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Illustration: Sarah Grillo/Axios

Some motorists are turning off driver safety systems because the technologies are "annoying or bothersome," a J.D. Power consumer study found.

Why it matters: Consumers who disable driver-assistance features are depriving themselves of the safety benefits of the technology, potentially putting themselves and others at risk. Their criticism could also be a red flag for consumer acceptance of self-driving vehicles, writes CNBC.

"If they can't be sold on lane-keeping — a core technology of self-driving — how are they going to accept fully automated vehicles?"
— J.D. Power's Kristin Kolodge

Details: J.D. Power's 2019 U.S. Tech Experience Index study found that:

  • 23% of customers with lane-keeping and centering systems complain that the alerts are annoying or bothersome.
  • For these owners, 61% sometimes disable the system.
  • The technologies can "come across as a nagging parent; no one wants to be constantly told they aren’t driving correctly," says Kolodge.

The bottom line: Dealers play an important role in teaching buyers about their car's safety technologies, but owners need to be able to trust that the systems will kick in when they are supposed to. Their first experience with lower-level automation will affect how they view self-driving cars in the future.

Go deeper

Updated 7 hours ago - Politics & Policy

Coronavirus dashboard

Illustration: Sarah Grillo/Axios

  1. Health: The good and bad news about antibody therapies — Fauci: Hotspots have materialized across "the entire country."
  2. World: Belgium imposes lockdown, citing "health emergency" due to influx of cases.
  3. Economy: Conference Board predicts economy won’t fully recover until late 2021.
  4. Education: Surge threatens to shut classrooms down again.
  5. Technology: The pandemic isn't slowing tech.
  6. Travel: CDC replaces COVID-19 cruise ban with less restrictive "conditional sailing order."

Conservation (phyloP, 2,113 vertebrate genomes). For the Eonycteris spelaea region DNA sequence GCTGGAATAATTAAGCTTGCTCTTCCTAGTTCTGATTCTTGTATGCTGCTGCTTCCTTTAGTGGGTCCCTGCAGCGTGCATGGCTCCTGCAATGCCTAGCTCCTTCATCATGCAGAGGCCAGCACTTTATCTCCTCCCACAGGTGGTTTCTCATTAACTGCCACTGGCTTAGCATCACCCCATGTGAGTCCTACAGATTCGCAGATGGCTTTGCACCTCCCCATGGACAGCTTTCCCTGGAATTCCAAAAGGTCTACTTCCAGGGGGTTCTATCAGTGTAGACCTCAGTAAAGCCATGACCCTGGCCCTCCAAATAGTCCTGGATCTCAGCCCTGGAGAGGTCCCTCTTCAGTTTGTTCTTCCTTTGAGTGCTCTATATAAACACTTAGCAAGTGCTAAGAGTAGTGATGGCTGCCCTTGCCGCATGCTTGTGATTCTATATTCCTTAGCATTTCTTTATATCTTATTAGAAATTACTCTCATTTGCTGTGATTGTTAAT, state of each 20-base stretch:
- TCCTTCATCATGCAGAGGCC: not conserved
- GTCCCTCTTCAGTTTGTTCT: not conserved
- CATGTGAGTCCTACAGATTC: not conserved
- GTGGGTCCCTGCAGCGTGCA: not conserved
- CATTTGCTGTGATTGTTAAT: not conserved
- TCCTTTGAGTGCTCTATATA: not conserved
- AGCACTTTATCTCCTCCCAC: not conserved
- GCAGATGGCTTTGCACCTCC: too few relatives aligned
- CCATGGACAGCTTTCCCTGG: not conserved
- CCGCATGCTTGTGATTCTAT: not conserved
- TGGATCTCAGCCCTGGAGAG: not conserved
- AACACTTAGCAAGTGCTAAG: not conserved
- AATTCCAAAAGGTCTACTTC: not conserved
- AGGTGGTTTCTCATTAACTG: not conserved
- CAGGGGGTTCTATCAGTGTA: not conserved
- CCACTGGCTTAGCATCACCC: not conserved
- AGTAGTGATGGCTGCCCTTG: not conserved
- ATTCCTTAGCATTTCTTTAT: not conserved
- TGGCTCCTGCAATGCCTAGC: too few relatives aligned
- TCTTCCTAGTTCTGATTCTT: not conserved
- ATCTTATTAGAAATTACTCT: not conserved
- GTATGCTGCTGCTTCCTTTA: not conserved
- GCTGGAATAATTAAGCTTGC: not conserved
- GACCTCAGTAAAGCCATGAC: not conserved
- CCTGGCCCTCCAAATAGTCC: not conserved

7. Sports: High school football's pandemic struggles.
  8. 🎧Podcast: The vaccine race turns toward nationalism.
Dan Primack, author of Pro Rata
Updated 8 hours ago - Economy & Business

Dunkin' Brands agrees to $11B Inspire Brands sale

Photo: Alexi Rosenfeld/Getty Images

Dunkin' Brands, operator of both Dunkin' Donuts and Baskin-Robbins, agreed on Friday to be taken private for nearly $11.3 billion, including debt, by Inspire Brands, a restaurant platform sponsored by private equity firm Roark Capital.

Why it matters: Buying Dunkin’ will more than double Inspire’s footprint, making it one of the biggest restaurant deals in the past 10 years. This could ultimately set up an IPO for Inspire, which already owns Arby's, Jimmy John's and Buffalo Wild Wings.

Ina Fried, author of Login
10 hours ago - Technology

Federal judge halts Trump administration limit on TikTok

Illustration: Aïda Amer/Axios

A federal judge on Friday issued an injunction preventing the Trump administration from imposing limits on the distribution of TikTok, Bloomberg reports. The injunction request came as part of a suit brought by creators who make a living on the video service.

Why it matters: The administration has been seeking to force a sale of, or block, the Chinese-owned service. It also moved to ban the service from operating in the U.S. as of Nov. 12, a move which was put on hold by Friday's injunction.